CHAMPAIGN — Taxpayers should know the school district's detailed plans for building a new Central and upgrading Centennial by July — four months before they'll likely be asked to foot the bulk of the bill for the high school upgrades.
Jason Lembke of the DLR Group, an architectural firm under contract with Unit 4, outlined to the school board on Monday night many of the steps that will take place as the district prepares to ask voters to approve a hefty property tax hike in November.
The timeline Lembke laid out:
— There will be two different surveys of likely voters to help school officials learn public views before features of the two high schools are determined. The first survey could take place as early as this week, Lembke said.
— There will be two opportunities for "invited community stakeholders" to sit down with planners. Those invitations have not yet been sent out, Unit 4 spokeswoman Stephanie Stuart said.
— Between May 14-20, there will be planning meetings, where attendees can watch what Lembke called "virtual tours" of what the schools would look like if voters approve the ballot question.
— There will be two community input sessions — again, only for invited citizens — to be held on May 22 and June 17.
— There will be a community meeting dealing with site selection on May 29. Though the district has agreed to the $3.2 million purchase of 80 acres of farmland in northernmost Champaign, board President Laurie Bonnett and Superintendent Judy Wiegand said last week they're open to exploring the possibilities of a new site proposed by the Champaign Park District.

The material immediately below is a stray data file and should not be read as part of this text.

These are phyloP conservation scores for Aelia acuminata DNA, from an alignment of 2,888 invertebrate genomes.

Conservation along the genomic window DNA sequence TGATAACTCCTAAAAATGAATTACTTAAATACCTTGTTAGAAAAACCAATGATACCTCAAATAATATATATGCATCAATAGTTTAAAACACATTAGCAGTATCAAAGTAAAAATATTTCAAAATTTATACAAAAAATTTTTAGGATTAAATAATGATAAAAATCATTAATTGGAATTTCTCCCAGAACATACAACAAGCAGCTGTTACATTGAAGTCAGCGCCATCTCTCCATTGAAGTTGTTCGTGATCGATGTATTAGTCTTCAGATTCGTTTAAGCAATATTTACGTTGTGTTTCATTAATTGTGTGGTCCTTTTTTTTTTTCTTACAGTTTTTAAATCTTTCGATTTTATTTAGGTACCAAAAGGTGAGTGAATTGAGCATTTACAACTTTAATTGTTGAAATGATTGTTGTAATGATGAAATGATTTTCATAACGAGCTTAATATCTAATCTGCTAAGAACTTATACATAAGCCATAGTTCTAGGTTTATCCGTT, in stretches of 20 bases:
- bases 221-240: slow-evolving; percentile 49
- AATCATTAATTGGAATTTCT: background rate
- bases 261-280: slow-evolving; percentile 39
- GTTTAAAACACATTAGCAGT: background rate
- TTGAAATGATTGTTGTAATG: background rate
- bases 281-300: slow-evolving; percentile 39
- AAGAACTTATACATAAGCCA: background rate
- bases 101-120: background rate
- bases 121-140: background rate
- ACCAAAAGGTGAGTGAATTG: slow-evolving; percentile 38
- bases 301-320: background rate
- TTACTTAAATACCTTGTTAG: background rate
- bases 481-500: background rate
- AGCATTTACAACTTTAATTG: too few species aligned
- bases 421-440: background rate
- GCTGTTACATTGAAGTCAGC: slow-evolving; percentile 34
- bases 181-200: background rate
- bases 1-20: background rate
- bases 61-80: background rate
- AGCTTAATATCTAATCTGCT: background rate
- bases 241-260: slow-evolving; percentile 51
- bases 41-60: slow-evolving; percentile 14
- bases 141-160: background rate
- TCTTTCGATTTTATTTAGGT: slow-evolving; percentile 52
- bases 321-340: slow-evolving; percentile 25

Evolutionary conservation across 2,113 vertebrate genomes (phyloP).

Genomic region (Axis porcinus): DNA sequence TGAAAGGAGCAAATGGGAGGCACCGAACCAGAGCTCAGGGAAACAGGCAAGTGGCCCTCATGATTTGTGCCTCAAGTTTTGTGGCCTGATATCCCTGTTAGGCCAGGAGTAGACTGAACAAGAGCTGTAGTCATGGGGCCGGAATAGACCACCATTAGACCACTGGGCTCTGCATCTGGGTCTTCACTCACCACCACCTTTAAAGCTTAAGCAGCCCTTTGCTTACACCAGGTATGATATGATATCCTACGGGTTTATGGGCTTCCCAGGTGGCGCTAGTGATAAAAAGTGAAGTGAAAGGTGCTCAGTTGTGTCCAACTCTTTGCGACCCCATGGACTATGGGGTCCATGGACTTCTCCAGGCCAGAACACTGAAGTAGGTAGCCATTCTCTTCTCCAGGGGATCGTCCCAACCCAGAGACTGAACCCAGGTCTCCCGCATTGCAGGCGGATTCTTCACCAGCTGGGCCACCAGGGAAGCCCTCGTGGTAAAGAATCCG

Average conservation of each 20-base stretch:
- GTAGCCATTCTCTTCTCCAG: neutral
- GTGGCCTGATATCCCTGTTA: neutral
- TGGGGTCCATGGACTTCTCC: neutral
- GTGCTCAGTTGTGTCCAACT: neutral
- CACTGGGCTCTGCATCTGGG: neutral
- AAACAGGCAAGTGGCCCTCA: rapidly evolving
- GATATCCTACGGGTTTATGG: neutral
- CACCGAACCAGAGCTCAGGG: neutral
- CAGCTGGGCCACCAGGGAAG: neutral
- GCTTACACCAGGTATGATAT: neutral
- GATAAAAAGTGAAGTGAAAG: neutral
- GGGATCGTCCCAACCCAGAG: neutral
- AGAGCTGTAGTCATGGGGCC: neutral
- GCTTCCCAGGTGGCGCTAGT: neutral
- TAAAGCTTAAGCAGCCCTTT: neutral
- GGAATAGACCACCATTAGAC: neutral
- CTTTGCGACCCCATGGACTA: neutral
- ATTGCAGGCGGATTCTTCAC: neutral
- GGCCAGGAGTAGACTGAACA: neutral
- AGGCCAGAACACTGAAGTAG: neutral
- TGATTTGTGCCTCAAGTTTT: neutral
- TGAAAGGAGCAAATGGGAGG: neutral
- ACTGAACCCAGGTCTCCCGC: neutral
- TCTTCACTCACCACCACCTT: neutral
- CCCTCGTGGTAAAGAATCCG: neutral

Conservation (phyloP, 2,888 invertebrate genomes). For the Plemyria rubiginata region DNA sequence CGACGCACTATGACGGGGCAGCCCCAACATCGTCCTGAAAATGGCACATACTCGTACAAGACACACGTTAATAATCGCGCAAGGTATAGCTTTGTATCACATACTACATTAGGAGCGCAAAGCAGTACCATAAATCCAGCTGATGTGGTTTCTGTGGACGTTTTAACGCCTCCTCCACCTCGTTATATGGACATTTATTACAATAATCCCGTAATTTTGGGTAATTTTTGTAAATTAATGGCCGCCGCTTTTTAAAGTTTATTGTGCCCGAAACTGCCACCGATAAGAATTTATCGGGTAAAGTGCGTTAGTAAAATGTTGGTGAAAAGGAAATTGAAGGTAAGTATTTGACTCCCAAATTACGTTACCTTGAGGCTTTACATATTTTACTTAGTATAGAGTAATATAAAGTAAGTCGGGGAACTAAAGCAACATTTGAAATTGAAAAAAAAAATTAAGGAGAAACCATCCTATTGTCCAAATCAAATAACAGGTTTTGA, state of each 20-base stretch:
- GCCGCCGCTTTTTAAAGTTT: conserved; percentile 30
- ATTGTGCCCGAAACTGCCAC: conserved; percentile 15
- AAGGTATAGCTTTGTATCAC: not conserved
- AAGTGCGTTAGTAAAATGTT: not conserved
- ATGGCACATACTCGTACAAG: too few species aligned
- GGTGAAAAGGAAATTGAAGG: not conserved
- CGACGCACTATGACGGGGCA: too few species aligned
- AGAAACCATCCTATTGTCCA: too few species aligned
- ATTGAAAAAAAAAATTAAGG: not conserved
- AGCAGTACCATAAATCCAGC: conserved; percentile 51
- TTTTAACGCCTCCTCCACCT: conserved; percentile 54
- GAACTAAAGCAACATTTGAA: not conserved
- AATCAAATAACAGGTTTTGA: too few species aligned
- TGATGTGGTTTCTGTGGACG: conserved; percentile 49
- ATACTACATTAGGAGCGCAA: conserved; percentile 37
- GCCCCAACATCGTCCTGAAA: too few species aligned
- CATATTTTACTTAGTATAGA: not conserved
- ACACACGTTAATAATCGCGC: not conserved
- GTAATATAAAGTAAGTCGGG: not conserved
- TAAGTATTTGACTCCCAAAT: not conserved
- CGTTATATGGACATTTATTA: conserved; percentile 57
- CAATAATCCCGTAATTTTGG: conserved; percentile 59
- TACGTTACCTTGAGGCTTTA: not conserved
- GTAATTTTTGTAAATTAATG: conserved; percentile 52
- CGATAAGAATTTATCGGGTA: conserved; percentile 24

However, there was no mention during Monday's three-hour meeting of that site, which stretches from Spalding Park on the east, across Franklin Middle School and to Judah Christian on the west.
If all goes according to schedule, the school board will hold a special meeting in July to approve the high school plans. The board would have until Aug. 17 vote to approve specific language for the ballot question.
Master plan unveiled
As expected, officials unveiled their "Master Facility Plan" — a long-range look at Unit 4's preferences for its buildings.
Business services executive director Matt Foster said the plan was based on the work of the district's facility committee and discussions by the school board.
The major facets:
— Administrative services — including those now taking place at the former Columbia school, the Mellon Administrative Center, the Family Information Center and the Novak Academy — would be consolidated at a single site.
— A new, four-strand K-8 school would be built at a new site to replace Dr. Howard Elementary. The school would be designed to hold 900 students.
— Additions and renovations would be made to South Side Elementary and the International Prep Academy. Both buildings would hold 383 students.
— Edison Middle School would be rebuilt at a new site. Edison, Franklin and Jefferson — the district's three middle schools — would each hold 675 students.
— The new Central and renovated Centennial would both be configured for 1,700 students.
"It is definitely a good mix," school board member Jamar Brown said. "There will be a full board vote on what this looks like, and we will continue to refine this plan up until August."